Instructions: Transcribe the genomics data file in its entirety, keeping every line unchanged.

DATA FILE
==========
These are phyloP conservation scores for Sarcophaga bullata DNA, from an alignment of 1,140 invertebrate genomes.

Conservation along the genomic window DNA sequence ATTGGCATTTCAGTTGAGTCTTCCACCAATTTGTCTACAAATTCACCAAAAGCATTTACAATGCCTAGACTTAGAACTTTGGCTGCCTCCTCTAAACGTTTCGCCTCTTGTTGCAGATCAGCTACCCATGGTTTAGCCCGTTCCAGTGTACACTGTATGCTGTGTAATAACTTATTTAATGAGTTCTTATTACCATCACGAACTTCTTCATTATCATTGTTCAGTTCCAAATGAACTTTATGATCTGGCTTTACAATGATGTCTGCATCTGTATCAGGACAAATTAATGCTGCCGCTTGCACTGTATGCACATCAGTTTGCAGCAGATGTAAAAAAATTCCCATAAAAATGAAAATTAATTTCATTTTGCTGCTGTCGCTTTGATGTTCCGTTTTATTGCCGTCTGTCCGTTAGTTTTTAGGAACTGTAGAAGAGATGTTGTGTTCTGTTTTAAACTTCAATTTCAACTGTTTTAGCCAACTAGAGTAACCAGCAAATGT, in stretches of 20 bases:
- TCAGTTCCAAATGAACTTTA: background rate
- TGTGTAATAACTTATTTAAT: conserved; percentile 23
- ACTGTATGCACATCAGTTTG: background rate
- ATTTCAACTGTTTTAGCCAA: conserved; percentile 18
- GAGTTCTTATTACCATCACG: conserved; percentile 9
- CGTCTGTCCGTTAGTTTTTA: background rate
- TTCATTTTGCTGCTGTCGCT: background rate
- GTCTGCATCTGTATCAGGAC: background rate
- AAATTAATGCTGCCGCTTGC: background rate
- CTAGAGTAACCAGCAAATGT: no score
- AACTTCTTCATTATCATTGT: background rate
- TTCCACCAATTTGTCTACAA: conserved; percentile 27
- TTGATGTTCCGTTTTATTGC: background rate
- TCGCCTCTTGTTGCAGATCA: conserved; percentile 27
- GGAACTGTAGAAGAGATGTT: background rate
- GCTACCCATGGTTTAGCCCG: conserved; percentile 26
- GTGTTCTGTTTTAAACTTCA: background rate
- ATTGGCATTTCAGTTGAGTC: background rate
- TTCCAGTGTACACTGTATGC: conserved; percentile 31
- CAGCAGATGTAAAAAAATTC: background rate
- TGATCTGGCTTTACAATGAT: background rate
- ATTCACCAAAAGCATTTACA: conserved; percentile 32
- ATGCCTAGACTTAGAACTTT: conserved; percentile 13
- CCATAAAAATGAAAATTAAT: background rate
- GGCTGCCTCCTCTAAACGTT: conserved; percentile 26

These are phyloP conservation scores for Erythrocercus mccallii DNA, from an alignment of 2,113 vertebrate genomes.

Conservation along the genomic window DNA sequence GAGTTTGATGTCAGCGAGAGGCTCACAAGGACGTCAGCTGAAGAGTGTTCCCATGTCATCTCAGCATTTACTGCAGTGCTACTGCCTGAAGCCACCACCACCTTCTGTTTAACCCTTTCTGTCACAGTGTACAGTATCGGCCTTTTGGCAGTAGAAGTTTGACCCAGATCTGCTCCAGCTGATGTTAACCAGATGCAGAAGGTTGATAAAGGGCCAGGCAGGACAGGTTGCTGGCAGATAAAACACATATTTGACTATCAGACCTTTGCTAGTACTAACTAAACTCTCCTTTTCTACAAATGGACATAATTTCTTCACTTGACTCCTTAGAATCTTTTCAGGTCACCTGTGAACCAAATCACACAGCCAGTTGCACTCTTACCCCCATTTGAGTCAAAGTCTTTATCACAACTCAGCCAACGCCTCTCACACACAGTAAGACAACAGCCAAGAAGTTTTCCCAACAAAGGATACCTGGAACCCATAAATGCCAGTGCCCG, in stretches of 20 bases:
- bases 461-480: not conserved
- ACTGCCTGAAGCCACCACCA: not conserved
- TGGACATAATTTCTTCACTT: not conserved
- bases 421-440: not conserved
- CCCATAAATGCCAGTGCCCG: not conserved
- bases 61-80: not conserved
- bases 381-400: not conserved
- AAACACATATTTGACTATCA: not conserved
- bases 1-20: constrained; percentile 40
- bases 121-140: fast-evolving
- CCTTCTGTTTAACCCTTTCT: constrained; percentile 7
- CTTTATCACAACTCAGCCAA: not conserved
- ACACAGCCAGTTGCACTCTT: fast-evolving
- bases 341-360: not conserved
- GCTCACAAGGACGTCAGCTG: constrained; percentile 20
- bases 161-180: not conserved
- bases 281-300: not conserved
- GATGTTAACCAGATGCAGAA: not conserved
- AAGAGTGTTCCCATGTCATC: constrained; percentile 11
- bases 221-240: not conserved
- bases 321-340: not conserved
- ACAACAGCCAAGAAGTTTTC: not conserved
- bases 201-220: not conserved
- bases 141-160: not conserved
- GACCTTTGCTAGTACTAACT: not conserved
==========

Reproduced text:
These are phyloP conservation scores for Sarcophaga bullata DNA, from an alignment of 1,140 invertebrate genomes.

Conservation along the genomic window DNA sequence ATTGGCATTTCAGTTGAGTCTTCCACCAATTTGTCTACAAATTCACCAAAAGCATTTACAATGCCTAGACTTAGAACTTTGGCTGCCTCCTCTAAACGTTTCGCCTCTTGTTGCAGATCAGCTACCCATGGTTTAGCCCGTTCCAGTGTACACTGTATGCTGTGTAATAACTTATTTAATGAGTTCTTATTACCATCACGAACTTCTTCATTATCATTGTTCAGTTCCAAATGAACTTTATGATCTGGCTTTACAATGATGTCTGCATCTGTATCAGGACAAATTAATGCTGCCGCTTGCACTGTATGCACATCAGTTTGCAGCAGATGTAAAAAAATTCCCATAAAAATGAAAATTAATTTCATTTTGCTGCTGTCGCTTTGATGTTCCGTTTTATTGCCGTCTGTCCGTTAGTTTTTAGGAACTGTAGAAGAGATGTTGTGTTCTGTTTTAAACTTCAATTTCAACTGTTTTAGCCAACTAGAGTAACCAGCAAATGT, in stretches of 20 bases:
- TCAGTTCCAAATGAACTTTA: background rate
- TGTGTAATAACTTATTTAAT: conserved; percentile 23
- ACTGTATGCACATCAGTTTG: background rate
- ATTTCAACTGTTTTAGCCAA: conserved; percentile 18
- GAGTTCTTATTACCATCACG: conserved; percentile 9
- CGTCTGTCCGTTAGTTTTTA: background rate
- TTCATTTTGCTGCTGTCGCT: background rate
- GTCTGCATCTGTATCAGGAC: background rate
- AAATTAATGCTGCCGCTTGC: background rate
- CTAGAGTAACCAGCAAATGT: no score
- AACTTCTTCATTATCATTGT: background rate
- TTCCACCAATTTGTCTACAA: conserved; percentile 27
- TTGATGTTCCGTTTTATTGC: background rate
- TCGCCTCTTGTTGCAGATCA: conserved; percentile 27
- GGAACTGTAGAAGAGATGTT: background rate
- GCTACCCATGGTTTAGCCCG: conserved; percentile 26
- GTGTTCTGTTTTAAACTTCA: background rate
- ATTGGCATTTCAGTTGAGTC: background rate
- TTCCAGTGTACACTGTATGC: conserved; percentile 31
- CAGCAGATGTAAAAAAATTC: background rate
- TGATCTGGCTTTACAATGAT: background rate
- ATTCACCAAAAGCATTTACA: conserved; percentile 32
- ATGCCTAGACTTAGAACTTT: conserved; percentile 13
- CCATAAAAATGAAAATTAAT: background rate
- GGCTGCCTCCTCTAAACGTT: conserved; percentile 26

These are phyloP conservation scores for Erythrocercus mccallii DNA, from an alignment of 2,113 vertebrate genomes.

Conservation along the genomic window DNA sequence GAGTTTGATGTCAGCGAGAGGCTCACAAGGACGTCAGCTGAAGAGTGTTCCCATGTCATCTCAGCATTTACTGCAGTGCTACTGCCTGAAGCCACCACCACCTTCTGTTTAACCCTTTCTGTCACAGTGTACAGTATCGGCCTTTTGGCAGTAGAAGTTTGACCCAGATCTGCTCCAGCTGATGTTAACCAGATGCAGAAGGTTGATAAAGGGCCAGGCAGGACAGGTTGCTGGCAGATAAAACACATATTTGACTATCAGACCTTTGCTAGTACTAACTAAACTCTCCTTTTCTACAAATGGACATAATTTCTTCACTTGACTCCTTAGAATCTTTTCAGGTCACCTGTGAACCAAATCACACAGCCAGTTGCACTCTTACCCCCATTTGAGTCAAAGTCTTTATCACAACTCAGCCAACGCCTCTCACACACAGTAAGACAACAGCCAAGAAGTTTTCCCAACAAAGGATACCTGGAACCCATAAATGCCAGTGCCCG, in stretches of 20 bases:
- bases 461-480: not conserved
- ACTGCCTGAAGCCACCACCA: not conserved
- TGGACATAATTTCTTCACTT: not conserved
- bases 421-440: not conserved
- CCCATAAATGCCAGTGCCCG: not conserved
- bases 61-80: not conserved
- bases 381-400: not conserved
- AAACACATATTTGACTATCA: not conserved
- bases 1-20: constrained; percentile 40
- bases 121-140: fast-evolving
- CCTTCTGTTTAACCCTTTCT: constrained; percentile 7
- CTTTATCACAACTCAGCCAA: not conserved
- ACACAGCCAGTTGCACTCTT: fast-evolving
- bases 341-360: not conserved
- GCTCACAAGGACGTCAGCTG: constrained; percentile 20
- bases 161-180: not conserved
- bases 281-300: not conserved
- GATGTTAACCAGATGCAGAA: not conserved
- AAGAGTGTTCCCATGTCATC: constrained; percentile 11
- bases 221-240: not conserved
- bases 321-340: not conserved
- ACAACAGCCAAGAAGTTTTC: not conserved
- bases 201-220: not conserved
- bases 141-160: not conserved
- GACCTTTGCTAGTACTAACT: not conserved